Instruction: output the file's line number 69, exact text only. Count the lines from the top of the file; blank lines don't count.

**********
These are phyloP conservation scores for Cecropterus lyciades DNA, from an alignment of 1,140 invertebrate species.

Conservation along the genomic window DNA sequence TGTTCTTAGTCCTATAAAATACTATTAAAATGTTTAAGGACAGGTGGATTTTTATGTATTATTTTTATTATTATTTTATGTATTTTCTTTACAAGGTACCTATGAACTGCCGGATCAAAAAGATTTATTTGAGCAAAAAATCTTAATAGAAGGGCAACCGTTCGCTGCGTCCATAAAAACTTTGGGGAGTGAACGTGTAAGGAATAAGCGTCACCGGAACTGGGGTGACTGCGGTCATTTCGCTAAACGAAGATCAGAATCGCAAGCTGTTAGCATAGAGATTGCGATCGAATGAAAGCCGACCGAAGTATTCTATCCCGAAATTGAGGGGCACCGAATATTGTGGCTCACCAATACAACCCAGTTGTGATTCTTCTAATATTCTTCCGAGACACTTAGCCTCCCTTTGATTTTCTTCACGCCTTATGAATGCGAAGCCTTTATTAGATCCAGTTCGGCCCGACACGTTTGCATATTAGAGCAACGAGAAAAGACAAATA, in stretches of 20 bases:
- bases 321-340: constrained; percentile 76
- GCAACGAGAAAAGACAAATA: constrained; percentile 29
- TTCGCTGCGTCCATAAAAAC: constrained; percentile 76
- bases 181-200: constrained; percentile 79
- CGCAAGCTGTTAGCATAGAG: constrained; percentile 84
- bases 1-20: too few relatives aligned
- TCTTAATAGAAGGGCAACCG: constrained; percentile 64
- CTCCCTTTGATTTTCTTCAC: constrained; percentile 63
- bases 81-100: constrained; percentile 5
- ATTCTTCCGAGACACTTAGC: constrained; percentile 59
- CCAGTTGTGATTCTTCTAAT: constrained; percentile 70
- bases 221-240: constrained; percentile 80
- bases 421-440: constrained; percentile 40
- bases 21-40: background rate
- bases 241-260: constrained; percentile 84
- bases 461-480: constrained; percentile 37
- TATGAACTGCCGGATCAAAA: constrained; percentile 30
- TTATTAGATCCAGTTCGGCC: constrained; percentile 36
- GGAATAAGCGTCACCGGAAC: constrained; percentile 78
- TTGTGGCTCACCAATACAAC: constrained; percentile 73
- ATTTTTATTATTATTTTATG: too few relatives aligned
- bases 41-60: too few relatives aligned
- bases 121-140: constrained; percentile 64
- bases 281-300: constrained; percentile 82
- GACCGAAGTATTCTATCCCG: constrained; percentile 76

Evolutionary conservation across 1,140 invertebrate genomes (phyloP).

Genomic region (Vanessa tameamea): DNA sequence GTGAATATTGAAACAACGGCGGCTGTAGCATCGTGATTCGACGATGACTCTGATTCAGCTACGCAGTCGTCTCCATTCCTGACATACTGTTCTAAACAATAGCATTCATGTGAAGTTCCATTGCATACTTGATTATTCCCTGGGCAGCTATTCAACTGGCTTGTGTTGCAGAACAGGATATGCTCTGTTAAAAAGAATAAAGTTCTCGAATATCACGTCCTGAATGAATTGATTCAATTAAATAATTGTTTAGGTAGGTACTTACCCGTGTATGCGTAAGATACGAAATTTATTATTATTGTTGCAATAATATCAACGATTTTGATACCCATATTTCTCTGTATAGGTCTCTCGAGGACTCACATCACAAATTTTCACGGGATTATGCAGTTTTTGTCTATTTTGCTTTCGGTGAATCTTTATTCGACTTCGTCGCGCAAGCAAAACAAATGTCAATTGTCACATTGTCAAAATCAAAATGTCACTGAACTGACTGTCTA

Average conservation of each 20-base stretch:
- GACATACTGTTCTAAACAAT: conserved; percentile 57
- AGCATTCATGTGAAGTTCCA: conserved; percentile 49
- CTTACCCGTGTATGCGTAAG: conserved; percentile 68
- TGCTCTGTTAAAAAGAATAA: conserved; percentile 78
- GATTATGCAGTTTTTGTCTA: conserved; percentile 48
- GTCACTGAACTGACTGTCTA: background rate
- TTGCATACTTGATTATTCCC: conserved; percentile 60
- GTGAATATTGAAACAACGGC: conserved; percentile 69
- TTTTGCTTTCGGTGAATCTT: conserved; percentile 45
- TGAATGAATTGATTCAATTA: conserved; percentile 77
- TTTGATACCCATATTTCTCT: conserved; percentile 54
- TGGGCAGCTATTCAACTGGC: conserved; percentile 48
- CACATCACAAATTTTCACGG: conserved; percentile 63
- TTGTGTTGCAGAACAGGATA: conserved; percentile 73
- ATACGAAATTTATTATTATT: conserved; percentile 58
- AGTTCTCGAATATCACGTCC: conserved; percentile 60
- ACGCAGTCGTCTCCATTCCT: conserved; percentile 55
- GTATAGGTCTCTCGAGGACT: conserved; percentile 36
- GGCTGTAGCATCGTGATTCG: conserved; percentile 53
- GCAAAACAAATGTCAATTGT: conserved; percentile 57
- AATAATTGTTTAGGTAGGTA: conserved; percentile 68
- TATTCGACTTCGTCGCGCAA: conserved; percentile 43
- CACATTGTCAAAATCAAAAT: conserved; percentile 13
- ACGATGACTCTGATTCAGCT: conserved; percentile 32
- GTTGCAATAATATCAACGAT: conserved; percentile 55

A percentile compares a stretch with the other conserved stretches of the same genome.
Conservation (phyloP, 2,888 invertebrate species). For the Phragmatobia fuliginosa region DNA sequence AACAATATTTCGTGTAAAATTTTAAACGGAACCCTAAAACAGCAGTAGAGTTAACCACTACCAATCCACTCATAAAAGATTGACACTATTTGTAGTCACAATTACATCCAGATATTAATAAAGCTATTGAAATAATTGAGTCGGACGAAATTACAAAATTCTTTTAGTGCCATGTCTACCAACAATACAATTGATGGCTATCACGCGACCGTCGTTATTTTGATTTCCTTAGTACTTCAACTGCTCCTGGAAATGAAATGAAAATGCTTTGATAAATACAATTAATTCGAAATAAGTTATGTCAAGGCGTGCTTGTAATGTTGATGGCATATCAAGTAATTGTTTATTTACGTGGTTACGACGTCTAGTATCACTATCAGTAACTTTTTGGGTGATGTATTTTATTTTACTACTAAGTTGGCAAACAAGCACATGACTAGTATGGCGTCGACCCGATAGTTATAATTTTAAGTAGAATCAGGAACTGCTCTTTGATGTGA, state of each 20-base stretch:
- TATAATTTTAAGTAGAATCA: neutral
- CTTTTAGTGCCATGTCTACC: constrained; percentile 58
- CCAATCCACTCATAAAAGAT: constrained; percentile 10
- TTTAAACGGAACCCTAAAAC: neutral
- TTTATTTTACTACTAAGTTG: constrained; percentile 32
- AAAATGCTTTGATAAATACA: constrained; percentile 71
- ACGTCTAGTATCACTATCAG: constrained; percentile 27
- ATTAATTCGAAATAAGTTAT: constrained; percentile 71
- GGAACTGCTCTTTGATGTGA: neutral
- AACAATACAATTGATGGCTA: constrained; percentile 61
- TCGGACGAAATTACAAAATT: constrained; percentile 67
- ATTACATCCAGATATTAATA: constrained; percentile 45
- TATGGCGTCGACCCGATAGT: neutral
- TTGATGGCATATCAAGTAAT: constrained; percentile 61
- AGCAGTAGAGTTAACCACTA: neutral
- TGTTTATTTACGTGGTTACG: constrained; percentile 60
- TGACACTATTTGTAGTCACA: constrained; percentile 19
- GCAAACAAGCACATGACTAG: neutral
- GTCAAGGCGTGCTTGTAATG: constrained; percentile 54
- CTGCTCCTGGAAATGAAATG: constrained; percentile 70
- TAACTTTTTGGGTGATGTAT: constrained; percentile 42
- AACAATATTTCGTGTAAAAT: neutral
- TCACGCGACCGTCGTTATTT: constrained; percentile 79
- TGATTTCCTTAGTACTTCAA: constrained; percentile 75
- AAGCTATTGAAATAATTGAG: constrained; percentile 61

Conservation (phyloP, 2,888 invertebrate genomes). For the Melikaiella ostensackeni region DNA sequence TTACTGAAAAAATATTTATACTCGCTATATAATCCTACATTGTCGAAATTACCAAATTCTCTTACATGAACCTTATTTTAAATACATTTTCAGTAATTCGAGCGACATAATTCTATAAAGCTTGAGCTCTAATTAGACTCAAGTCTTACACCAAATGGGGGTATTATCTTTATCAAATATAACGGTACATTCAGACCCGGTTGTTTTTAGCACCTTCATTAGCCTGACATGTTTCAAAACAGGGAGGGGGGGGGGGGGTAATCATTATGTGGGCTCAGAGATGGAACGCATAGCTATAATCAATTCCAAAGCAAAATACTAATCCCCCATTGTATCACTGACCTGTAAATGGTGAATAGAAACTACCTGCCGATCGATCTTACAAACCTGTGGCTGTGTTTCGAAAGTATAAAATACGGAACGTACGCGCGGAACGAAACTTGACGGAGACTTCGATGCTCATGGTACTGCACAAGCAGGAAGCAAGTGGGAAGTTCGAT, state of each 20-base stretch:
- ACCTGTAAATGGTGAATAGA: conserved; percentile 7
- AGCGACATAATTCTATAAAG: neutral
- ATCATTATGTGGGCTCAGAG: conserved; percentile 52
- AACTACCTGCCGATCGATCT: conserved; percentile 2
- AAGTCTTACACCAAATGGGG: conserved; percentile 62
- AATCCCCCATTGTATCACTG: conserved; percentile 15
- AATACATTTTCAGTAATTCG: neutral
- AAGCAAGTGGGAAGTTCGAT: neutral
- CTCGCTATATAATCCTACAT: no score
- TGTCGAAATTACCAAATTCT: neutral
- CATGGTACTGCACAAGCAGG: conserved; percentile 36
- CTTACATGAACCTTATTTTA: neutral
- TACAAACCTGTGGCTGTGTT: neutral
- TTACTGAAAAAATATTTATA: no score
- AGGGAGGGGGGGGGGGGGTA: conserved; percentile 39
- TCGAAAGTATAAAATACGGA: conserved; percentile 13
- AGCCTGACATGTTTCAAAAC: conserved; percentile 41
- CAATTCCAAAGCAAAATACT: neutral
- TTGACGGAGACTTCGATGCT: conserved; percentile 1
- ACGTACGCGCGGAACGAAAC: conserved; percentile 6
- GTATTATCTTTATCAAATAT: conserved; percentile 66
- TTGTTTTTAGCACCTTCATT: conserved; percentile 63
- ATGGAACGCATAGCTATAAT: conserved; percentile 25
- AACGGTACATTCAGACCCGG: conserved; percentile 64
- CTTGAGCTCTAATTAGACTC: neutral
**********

- ATTACATCCAGATATTAATA: constrained; percentile 45